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Doug Cooper (born September 9, 1938 in Gastonia, North Carolina - September 3, 1987) was a NASCAR driver who competed on the Grand National circuit for six seasons from 1963 to 1968. He is best known for winning the NASCAR Rookie of the Year award in 1964.

Doug Cooper
Born(1938-09-09)September 9, 1938
Gastonia, North Carolina, United States
DiedSeptember 3, 1987(1987-09-03) (aged 48)
Awards1964 Grand National Series Rookie of the Year
Monster Energy NASCAR Cup Series career
113 races run over 6 years
Best finish19th (1965)
First race1963 South Boston 400 (South Boston)
Last race1968 Southeastern 500 Bristol)
Wins Top tens Poles
0 29 0
Statistics current as of May 23, 2013.

Racing careerEdit

Cooper made his Grand National debut in 1963 at South Boston Speedway, starting and finish in last place in the 22-car field after a head gasket failure on the opening lap.[1] He came back the next race with a career-best 3rd-place finish at Occoneechee Speedway, a position in which he would finish on two more occasions in his Grand National career.[2]

Cooper would have his best season in 1964, as he posted career highs in top fives (4), top tens (11), and average finish (16.4). He tied his career-best finish of 3rd place at Piedmont Interstate Fairgrounds that season. He ended that season ranked 21st in the standings after competing in 39 of 62 races and was named the NASCAR Rookie of the Year for 1964.

Cooper would compete regularly on the Grand National circuit for the next three seasons following his 1964 Rookie of the Year campaign, finishing a career high 19th in the standings in 1965. He would also compete in three NASCAR Modified races in 1965 and 1966, posting two top ten finishes, including a 5th-place finish at Daytona International Speedway.[3]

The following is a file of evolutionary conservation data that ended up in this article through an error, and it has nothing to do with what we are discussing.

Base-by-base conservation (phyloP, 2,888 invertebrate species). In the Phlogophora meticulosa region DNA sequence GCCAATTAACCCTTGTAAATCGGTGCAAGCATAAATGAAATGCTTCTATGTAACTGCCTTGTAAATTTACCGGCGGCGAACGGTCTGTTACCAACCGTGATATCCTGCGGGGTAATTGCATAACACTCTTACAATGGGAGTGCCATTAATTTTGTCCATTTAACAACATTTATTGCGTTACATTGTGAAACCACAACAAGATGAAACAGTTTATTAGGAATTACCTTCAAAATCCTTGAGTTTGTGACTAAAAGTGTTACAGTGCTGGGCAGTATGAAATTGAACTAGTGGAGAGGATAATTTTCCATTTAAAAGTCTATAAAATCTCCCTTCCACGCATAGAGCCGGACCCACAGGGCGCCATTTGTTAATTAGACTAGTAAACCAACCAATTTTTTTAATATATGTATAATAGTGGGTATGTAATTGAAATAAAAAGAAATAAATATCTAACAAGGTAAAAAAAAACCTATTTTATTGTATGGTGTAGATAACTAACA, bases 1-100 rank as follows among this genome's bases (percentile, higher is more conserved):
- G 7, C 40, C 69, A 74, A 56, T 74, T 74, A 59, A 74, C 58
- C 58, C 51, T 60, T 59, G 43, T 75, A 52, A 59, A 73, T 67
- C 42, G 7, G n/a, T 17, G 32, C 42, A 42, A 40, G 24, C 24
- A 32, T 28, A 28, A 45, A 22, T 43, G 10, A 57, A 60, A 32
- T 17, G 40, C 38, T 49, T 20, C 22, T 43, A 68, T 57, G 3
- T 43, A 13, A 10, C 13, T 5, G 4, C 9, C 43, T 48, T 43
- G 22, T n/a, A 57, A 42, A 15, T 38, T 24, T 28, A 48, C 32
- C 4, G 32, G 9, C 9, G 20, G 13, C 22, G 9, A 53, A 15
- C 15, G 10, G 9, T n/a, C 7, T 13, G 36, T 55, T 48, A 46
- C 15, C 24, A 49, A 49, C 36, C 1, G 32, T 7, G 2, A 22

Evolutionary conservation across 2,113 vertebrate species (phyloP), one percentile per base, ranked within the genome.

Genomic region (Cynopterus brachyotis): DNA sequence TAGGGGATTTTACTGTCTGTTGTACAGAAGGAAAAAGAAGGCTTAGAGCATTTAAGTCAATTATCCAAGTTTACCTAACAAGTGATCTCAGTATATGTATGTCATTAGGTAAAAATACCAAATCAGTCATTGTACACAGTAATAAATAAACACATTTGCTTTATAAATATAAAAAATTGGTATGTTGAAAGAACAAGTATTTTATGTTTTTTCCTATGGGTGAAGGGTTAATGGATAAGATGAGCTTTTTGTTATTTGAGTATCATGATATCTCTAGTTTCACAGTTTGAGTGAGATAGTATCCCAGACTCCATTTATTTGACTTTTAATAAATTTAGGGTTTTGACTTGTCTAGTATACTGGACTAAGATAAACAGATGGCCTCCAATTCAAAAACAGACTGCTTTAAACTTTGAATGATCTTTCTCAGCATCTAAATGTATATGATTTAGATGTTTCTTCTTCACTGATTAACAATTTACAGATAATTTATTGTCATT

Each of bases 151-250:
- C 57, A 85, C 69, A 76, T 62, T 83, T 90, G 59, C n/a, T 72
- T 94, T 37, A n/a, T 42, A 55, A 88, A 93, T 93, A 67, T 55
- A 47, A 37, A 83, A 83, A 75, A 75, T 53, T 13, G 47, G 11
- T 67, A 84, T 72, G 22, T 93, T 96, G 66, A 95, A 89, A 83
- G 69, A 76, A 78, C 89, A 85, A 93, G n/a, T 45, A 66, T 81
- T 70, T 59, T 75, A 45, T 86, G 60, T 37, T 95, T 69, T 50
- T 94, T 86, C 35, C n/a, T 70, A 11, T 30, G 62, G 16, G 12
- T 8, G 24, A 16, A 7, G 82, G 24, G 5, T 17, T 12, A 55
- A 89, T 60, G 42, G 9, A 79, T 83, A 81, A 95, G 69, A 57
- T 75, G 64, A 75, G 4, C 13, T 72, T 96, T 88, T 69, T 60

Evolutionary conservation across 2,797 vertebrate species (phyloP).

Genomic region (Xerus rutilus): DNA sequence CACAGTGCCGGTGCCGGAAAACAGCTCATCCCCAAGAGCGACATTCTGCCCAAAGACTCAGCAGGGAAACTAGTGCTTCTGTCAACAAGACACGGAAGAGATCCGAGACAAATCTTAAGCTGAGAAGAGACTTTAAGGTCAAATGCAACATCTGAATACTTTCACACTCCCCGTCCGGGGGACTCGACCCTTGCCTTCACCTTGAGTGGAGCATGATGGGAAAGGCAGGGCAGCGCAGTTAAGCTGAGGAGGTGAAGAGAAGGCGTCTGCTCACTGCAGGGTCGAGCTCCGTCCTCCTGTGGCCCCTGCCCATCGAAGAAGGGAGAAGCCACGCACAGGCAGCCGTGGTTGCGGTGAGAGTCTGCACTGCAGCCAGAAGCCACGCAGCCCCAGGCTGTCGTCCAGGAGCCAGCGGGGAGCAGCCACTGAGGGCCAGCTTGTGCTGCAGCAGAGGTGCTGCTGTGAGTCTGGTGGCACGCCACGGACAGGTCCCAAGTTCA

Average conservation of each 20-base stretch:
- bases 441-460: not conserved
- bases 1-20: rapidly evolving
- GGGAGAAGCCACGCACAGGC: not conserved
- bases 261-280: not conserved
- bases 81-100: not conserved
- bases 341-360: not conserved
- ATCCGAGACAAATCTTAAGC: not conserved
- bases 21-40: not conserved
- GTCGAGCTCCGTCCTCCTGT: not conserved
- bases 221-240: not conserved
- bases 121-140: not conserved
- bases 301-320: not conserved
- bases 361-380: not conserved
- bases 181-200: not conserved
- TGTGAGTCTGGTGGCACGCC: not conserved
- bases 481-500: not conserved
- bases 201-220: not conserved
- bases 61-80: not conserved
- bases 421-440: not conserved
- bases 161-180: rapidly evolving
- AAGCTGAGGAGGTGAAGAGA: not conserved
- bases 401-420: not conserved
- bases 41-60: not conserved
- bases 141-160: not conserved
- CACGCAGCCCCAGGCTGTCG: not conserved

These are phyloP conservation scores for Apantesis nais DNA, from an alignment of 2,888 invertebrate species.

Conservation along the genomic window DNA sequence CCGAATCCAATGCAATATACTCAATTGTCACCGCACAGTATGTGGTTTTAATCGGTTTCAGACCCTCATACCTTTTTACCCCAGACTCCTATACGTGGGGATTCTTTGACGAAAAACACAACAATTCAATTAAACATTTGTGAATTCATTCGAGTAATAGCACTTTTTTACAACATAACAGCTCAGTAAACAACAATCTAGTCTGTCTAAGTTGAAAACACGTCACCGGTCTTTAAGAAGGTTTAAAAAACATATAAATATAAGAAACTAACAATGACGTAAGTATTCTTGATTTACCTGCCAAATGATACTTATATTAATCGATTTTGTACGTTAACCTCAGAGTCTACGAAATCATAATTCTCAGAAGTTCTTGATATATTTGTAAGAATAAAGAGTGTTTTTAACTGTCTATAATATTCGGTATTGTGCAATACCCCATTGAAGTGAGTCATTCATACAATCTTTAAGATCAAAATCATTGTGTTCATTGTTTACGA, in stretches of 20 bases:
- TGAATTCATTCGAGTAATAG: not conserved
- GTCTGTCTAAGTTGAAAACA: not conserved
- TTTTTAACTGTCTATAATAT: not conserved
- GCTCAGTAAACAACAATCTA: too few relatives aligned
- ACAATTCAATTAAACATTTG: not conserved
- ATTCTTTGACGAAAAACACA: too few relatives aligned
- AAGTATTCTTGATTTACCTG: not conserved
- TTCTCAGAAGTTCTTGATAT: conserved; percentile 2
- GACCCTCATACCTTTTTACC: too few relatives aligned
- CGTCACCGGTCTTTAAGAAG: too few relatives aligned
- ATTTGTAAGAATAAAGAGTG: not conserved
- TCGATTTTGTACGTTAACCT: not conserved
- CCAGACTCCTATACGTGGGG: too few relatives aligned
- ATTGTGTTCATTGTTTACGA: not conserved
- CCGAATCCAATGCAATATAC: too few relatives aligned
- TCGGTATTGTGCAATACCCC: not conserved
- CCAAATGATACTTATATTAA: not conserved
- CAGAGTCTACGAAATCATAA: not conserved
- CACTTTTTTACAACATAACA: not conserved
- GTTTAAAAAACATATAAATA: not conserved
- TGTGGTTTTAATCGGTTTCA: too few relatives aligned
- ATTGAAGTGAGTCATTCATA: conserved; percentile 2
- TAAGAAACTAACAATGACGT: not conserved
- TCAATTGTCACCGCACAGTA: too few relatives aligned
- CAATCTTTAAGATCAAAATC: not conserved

Having competed for his own team for much of his career, Cooper ran eight races for two-time Grand National champion Buck Baker in 1967, posting a best finish of 8th place at Asheville-Weaverville Speedway.[4] He would compete in just one race in 1968, driving for owner/driver Henley Gray at Bristol Motor Speedway, finishing in 27th place after a ball joint failure just 206 laps into the 500-lap event.[5] He quietly retired from racing afterwards at age 29, having earned 11 top fives and 29 top tens in 113 career starts on the Grand National circuit.


Cooper died on September 3, 1987, just six days shy of his 49th birthday.


  1. ^ "1963 South Boston 400". Racing-Reference. Retrieved 2013-05-23.
  2. ^ "1966-23". Racing-Reference. Retrieved 2013-05-23.
  3. ^ "Permatex 300". Ultimate Racing History. Retrieved 2013-05-23.
  4. ^ "1967 Western North Carolina 500". Racing-Reference. Retrieved 2013-05-23.
  5. ^ "1968 Southeastern 500". Racing-Reference. Retrieved 2013-05-23.

External linksEdit